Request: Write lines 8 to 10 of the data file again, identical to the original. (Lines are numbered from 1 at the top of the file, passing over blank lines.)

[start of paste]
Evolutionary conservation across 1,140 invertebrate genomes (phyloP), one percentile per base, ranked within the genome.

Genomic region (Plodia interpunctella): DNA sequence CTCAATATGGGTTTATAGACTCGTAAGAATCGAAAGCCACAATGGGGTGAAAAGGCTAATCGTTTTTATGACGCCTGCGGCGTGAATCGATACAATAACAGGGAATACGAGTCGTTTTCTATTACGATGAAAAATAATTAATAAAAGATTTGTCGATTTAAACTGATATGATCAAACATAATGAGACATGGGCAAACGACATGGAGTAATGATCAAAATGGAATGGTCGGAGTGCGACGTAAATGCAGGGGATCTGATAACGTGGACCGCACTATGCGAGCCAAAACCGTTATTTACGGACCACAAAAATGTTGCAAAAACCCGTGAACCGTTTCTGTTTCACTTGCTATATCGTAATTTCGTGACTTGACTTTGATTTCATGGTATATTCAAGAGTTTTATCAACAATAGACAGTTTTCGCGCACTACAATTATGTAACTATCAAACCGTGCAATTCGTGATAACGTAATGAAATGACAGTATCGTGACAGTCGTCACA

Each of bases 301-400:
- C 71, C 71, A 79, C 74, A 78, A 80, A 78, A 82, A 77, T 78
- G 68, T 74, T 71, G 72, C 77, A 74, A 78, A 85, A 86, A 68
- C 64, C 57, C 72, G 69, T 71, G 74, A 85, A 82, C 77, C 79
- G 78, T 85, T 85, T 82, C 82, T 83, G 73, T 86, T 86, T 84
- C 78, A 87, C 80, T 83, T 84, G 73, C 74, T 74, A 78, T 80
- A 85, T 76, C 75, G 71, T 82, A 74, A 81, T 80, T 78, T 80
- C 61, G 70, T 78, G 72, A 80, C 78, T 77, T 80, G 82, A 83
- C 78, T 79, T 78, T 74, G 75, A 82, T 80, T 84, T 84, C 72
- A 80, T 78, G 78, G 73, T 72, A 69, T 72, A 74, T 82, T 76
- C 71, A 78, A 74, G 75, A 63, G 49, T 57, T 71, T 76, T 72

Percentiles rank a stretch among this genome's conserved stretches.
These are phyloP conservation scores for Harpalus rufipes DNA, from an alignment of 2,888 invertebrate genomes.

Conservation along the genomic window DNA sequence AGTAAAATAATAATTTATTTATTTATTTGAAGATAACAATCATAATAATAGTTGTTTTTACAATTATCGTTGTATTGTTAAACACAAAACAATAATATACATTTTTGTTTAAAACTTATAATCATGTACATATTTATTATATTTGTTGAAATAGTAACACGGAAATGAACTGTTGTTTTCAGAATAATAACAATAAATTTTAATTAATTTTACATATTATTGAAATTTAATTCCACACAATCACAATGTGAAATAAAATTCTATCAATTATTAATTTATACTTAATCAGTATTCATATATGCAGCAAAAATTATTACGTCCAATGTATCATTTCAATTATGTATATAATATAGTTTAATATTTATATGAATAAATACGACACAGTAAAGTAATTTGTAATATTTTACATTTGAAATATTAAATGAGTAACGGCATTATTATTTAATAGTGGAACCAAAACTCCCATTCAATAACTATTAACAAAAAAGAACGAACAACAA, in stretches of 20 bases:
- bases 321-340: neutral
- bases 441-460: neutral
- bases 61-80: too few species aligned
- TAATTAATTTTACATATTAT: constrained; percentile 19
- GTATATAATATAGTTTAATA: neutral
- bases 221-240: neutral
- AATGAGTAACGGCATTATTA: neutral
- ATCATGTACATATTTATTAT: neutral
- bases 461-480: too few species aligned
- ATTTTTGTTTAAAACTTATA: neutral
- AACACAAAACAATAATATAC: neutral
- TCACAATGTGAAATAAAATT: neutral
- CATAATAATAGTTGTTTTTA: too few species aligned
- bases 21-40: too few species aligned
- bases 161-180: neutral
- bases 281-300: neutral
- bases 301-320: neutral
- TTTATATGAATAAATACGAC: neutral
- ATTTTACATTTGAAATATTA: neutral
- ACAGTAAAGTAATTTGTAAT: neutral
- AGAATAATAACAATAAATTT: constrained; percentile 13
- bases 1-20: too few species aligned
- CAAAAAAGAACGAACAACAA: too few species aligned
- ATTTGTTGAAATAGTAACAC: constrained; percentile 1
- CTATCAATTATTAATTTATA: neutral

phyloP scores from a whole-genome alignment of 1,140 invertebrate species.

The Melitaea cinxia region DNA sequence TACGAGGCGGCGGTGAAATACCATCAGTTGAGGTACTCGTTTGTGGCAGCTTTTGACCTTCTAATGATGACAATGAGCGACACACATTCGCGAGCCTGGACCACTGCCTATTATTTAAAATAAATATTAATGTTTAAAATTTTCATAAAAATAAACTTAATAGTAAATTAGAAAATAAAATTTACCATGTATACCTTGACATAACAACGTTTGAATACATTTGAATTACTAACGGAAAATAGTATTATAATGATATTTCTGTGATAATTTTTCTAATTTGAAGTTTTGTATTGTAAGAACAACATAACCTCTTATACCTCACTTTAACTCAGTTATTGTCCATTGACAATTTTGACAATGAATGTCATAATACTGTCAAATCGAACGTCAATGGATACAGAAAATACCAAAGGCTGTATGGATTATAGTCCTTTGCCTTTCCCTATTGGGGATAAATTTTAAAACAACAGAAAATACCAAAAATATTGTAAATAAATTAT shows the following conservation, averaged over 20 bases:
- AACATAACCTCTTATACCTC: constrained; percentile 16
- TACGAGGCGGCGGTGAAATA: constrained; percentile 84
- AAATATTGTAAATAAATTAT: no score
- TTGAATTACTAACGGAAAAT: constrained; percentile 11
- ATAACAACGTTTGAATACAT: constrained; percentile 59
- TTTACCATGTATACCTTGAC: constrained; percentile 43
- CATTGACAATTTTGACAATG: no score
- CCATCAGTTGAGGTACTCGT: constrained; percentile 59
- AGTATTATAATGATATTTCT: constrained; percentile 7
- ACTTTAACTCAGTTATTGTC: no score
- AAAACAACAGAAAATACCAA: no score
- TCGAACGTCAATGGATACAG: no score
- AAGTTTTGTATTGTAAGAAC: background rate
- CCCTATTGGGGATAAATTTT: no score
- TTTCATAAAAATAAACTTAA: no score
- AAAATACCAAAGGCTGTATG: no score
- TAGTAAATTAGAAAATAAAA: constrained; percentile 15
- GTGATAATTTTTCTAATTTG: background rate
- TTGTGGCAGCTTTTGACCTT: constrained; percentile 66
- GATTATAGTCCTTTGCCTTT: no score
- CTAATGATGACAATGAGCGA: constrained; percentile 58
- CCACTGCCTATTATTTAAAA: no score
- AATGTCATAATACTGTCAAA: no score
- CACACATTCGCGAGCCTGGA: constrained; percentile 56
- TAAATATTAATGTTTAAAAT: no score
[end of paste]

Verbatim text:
- C 78, A 87, C 80, T 83, T 84, G 73, C 74, T 74, A 78, T 80
- A 85, T 76, C 75, G 71, T 82, A 74, A 81, T 80, T 78, T 80
- C 61, G 70, T 78, G 72, A 80, C 78, T 77, T 80, G 82, A 83